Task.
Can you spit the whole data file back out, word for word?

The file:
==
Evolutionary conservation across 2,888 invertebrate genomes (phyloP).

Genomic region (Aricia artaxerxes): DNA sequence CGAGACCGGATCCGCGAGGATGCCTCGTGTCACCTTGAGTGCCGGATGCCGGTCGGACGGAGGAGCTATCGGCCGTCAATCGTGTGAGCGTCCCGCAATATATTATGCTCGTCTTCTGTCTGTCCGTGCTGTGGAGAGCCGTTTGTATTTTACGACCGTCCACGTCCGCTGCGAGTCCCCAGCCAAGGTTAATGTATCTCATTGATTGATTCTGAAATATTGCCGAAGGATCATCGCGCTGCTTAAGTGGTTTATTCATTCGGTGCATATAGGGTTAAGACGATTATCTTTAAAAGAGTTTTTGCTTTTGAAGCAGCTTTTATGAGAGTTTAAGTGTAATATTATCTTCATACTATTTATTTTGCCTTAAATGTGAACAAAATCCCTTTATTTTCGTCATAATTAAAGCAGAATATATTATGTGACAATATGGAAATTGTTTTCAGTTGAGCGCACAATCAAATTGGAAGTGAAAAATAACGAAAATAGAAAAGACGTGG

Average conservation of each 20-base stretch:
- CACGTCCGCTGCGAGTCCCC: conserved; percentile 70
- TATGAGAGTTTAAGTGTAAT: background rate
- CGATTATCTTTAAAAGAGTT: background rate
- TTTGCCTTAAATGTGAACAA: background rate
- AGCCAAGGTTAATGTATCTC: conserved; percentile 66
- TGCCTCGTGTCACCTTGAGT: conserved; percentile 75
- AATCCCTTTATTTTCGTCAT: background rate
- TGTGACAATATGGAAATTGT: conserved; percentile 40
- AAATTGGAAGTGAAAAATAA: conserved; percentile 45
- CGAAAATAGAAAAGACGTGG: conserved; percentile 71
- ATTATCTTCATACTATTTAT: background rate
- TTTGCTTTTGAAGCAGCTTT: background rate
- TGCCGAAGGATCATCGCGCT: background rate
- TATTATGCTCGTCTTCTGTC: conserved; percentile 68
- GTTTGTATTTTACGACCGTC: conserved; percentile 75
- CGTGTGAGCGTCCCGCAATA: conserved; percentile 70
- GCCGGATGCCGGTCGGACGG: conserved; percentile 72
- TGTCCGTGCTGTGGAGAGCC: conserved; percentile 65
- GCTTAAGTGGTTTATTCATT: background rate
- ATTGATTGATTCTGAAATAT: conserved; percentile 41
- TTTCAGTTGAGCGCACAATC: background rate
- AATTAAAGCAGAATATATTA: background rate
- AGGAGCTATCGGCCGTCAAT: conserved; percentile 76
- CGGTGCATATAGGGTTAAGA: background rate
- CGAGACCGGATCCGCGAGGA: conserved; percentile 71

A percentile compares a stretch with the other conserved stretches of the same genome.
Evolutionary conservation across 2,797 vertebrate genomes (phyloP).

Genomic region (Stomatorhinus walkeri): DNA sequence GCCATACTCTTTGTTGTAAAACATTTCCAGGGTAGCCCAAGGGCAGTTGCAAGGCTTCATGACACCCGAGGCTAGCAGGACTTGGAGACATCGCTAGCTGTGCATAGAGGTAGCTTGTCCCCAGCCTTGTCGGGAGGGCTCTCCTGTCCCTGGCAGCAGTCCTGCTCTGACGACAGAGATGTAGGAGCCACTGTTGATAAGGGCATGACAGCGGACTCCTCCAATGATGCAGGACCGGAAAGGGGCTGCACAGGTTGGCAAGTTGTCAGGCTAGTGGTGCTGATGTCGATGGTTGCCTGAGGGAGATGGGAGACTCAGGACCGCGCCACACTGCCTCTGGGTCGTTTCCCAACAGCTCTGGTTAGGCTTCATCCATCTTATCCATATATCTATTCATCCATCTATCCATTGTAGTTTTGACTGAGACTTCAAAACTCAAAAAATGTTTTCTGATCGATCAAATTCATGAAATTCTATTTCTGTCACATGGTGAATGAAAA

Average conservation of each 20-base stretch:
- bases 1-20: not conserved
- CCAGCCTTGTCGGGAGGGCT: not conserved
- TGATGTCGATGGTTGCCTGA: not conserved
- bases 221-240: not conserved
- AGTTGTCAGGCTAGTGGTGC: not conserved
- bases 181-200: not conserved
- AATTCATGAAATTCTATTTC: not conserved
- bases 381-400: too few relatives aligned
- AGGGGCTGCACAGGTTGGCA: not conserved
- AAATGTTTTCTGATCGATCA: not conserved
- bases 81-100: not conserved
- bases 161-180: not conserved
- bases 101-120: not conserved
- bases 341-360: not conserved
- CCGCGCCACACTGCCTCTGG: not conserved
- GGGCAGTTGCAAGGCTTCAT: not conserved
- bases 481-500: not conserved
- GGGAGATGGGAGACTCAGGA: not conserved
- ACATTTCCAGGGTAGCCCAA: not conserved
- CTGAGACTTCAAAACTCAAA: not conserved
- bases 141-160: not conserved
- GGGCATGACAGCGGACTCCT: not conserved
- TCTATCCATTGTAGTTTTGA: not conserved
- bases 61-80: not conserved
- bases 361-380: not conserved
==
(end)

Evolutionary conservation across 2,888 invertebrate genomes (phyloP).

Genomic region (Aricia artaxerxes): DNA sequence CGAGACCGGATCCGCGAGGATGCCTCGTGTCACCTTGAGTGCCGGATGCCGGTCGGACGGAGGAGCTATCGGCCGTCAATCGTGTGAGCGTCCCGCAATATATTATGCTCGTCTTCTGTCTGTCCGTGCTGTGGAGAGCCGTTTGTATTTTACGACCGTCCACGTCCGCTGCGAGTCCCCAGCCAAGGTTAATGTATCTCATTGATTGATTCTGAAATATTGCCGAAGGATCATCGCGCTGCTTAAGTGGTTTATTCATTCGGTGCATATAGGGTTAAGACGATTATCTTTAAAAGAGTTTTTGCTTTTGAAGCAGCTTTTATGAGAGTTTAAGTGTAATATTATCTTCATACTATTTATTTTGCCTTAAATGTGAACAAAATCCCTTTATTTTCGTCATAATTAAAGCAGAATATATTATGTGACAATATGGAAATTGTTTTCAGTTGAGCGCACAATCAAATTGGAAGTGAAAAATAACGAAAATAGAAAAGACGTGG

Average conservation of each 20-base stretch:
- CACGTCCGCTGCGAGTCCCC: conserved; percentile 70
- TATGAGAGTTTAAGTGTAAT: background rate
- CGATTATCTTTAAAAGAGTT: background rate
- TTTGCCTTAAATGTGAACAA: background rate
- AGCCAAGGTTAATGTATCTC: conserved; percentile 66
- TGCCTCGTGTCACCTTGAGT: conserved; percentile 75
- AATCCCTTTATTTTCGTCAT: background rate
- TGTGACAATATGGAAATTGT: conserved; percentile 40
- AAATTGGAAGTGAAAAATAA: conserved; percentile 45
- CGAAAATAGAAAAGACGTGG: conserved; percentile 71
- ATTATCTTCATACTATTTAT: background rate
- TTTGCTTTTGAAGCAGCTTT: background rate
- TGCCGAAGGATCATCGCGCT: background rate
- TATTATGCTCGTCTTCTGTC: conserved; percentile 68
- GTTTGTATTTTACGACCGTC: conserved; percentile 75
- CGTGTGAGCGTCCCGCAATA: conserved; percentile 70
- GCCGGATGCCGGTCGGACGG: conserved; percentile 72
- TGTCCGTGCTGTGGAGAGCC: conserved; percentile 65
- GCTTAAGTGGTTTATTCATT: background rate
- ATTGATTGATTCTGAAATAT: conserved; percentile 41
- TTTCAGTTGAGCGCACAATC: background rate
- AATTAAAGCAGAATATATTA: background rate
- AGGAGCTATCGGCCGTCAAT: conserved; percentile 76
- CGGTGCATATAGGGTTAAGA: background rate
- CGAGACCGGATCCGCGAGGA: conserved; percentile 71

A percentile compares a stretch with the other conserved stretches of the same genome.
Evolutionary conservation across 2,797 vertebrate genomes (phyloP).

Genomic region (Stomatorhinus walkeri): DNA sequence GCCATACTCTTTGTTGTAAAACATTTCCAGGGTAGCCCAAGGGCAGTTGCAAGGCTTCATGACACCCGAGGCTAGCAGGACTTGGAGACATCGCTAGCTGTGCATAGAGGTAGCTTGTCCCCAGCCTTGTCGGGAGGGCTCTCCTGTCCCTGGCAGCAGTCCTGCTCTGACGACAGAGATGTAGGAGCCACTGTTGATAAGGGCATGACAGCGGACTCCTCCAATGATGCAGGACCGGAAAGGGGCTGCACAGGTTGGCAAGTTGTCAGGCTAGTGGTGCTGATGTCGATGGTTGCCTGAGGGAGATGGGAGACTCAGGACCGCGCCACACTGCCTCTGGGTCGTTTCCCAACAGCTCTGGTTAGGCTTCATCCATCTTATCCATATATCTATTCATCCATCTATCCATTGTAGTTTTGACTGAGACTTCAAAACTCAAAAAATGTTTTCTGATCGATCAAATTCATGAAATTCTATTTCTGTCACATGGTGAATGAAAA

Average conservation of each 20-base stretch:
- bases 1-20: not conserved
- CCAGCCTTGTCGGGAGGGCT: not conserved
- TGATGTCGATGGTTGCCTGA: not conserved
- bases 221-240: not conserved
- AGTTGTCAGGCTAGTGGTGC: not conserved
- bases 181-200: not conserved
- AATTCATGAAATTCTATTTC: not conserved
- bases 381-400: too few relatives aligned
- AGGGGCTGCACAGGTTGGCA: not conserved
- AAATGTTTTCTGATCGATCA: not conserved
- bases 81-100: not conserved
- bases 161-180: not conserved
- bases 101-120: not conserved
- bases 341-360: not conserved
- CCGCGCCACACTGCCTCTGG: not conserved
- GGGCAGTTGCAAGGCTTCAT: not conserved
- bases 481-500: not conserved
- GGGAGATGGGAGACTCAGGA: not conserved
- ACATTTCCAGGGTAGCCCAA: not conserved
- CTGAGACTTCAAAACTCAAA: not conserved
- bases 141-160: not conserved
- GGGCATGACAGCGGACTCCT: not conserved
- TCTATCCATTGTAGTTTTGA: not conserved
- bases 61-80: not conserved
- bases 361-380: not conserved